Money Laundering
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New legislation will be tough on financial crime, thanks to Greens/EFA group

Money Laundering

The European Parliament has today given its approval to the outcome of negotiations on the fifth update to the anti-money laundering directive. The revised legislation contains wide-ranging measures for combatting money laundering, such as granting public access to data on the beneficial owners of firms.

Commenting on the outcome, Judith Sargentini, Greens/EFA member of the Civil Liberties, Justice and Home Affairs committee and co-rapporteur for the European Parliament, says:

“After one year of negotiations, I am extremely happy that we have reached this outcome. We have fought hard to get here and the result is a victory for the Greens/EFA group. These new measures will be tough on financial crime and help prevent money flowing out of the real economy, away from vital public services such as schools and hospitals.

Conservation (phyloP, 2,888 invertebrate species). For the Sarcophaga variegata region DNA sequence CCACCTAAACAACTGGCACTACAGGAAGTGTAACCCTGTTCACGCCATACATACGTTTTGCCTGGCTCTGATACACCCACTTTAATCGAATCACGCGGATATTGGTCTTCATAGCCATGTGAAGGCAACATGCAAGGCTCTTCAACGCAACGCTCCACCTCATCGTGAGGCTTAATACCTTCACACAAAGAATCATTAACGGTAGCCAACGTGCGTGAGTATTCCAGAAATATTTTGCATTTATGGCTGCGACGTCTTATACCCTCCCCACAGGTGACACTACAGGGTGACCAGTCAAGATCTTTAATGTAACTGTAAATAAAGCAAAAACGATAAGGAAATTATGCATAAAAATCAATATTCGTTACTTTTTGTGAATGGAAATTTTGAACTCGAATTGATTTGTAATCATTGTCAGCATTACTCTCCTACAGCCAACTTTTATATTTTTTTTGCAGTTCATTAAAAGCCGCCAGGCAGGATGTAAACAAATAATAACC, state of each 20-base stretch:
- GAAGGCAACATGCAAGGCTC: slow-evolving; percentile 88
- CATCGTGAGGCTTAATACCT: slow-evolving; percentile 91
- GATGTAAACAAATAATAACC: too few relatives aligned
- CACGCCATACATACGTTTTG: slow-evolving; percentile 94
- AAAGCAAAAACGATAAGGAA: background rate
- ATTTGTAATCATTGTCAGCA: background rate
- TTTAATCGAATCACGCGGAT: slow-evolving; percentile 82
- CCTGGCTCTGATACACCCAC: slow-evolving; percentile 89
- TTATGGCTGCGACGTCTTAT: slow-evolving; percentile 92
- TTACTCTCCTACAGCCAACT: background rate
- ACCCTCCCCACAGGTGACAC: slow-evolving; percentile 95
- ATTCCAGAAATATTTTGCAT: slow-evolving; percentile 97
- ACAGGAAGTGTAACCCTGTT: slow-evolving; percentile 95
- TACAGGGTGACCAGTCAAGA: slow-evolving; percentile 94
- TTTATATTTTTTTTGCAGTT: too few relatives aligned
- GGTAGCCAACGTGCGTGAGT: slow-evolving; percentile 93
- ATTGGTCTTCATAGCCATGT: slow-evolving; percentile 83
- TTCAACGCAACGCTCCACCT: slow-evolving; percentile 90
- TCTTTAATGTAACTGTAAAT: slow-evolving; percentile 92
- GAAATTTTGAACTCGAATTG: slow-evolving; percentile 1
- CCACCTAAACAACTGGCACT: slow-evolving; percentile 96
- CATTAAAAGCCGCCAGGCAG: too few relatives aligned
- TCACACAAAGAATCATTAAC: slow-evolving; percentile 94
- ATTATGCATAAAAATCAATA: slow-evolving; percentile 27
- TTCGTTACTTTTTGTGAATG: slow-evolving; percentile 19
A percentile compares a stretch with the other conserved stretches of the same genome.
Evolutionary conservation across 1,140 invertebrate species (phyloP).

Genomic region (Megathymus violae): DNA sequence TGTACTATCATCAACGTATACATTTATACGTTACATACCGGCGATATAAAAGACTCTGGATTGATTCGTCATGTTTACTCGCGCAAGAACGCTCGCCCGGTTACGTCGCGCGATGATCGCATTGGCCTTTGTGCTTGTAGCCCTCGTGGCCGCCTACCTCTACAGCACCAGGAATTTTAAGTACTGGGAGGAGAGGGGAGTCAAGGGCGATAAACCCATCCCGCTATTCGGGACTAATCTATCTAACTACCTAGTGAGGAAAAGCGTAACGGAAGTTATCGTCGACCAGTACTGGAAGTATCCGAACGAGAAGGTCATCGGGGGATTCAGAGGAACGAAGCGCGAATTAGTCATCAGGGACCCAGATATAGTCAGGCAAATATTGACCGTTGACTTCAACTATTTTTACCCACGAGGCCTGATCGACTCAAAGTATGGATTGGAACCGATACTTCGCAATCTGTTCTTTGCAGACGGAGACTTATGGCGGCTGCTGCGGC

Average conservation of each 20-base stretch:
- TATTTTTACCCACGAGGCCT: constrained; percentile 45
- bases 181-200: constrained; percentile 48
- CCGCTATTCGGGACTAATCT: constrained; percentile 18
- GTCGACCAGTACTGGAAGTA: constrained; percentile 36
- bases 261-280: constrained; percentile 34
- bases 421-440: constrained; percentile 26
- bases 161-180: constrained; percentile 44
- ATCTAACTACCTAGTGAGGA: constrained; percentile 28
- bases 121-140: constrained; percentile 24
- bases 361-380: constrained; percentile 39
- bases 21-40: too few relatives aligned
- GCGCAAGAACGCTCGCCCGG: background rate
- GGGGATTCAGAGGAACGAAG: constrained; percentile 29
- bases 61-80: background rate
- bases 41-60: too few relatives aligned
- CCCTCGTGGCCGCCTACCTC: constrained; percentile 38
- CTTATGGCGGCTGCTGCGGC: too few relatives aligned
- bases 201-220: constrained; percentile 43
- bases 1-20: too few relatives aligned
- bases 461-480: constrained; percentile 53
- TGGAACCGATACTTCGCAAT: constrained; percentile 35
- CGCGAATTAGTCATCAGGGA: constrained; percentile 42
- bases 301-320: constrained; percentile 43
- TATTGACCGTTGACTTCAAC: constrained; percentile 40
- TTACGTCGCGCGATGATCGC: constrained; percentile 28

"This directive is a concrete response to the misconduct exposed by the Panama Papers and Paradise Papers. Public access to ultimate beneficial ownership registers will be a vital tool in the fight against money laundering, terrorism financing, tax evasion and avoidance. Thanks to this legislation, it will be possible to really show who pulls the strings behind the opaque arrangements of letterbox companies and trusts. Greater transparency will make it easier to identify and prevent criminal activity, and also support the work of journalists investigating any malpractice.

“Significantly, the revised directive will also, for the first time, deal with virtual currencies, like bitcoin, and enable closer regulation of them. This is an important first step for the EU when it comes to oversight of new forms of digital currency.”

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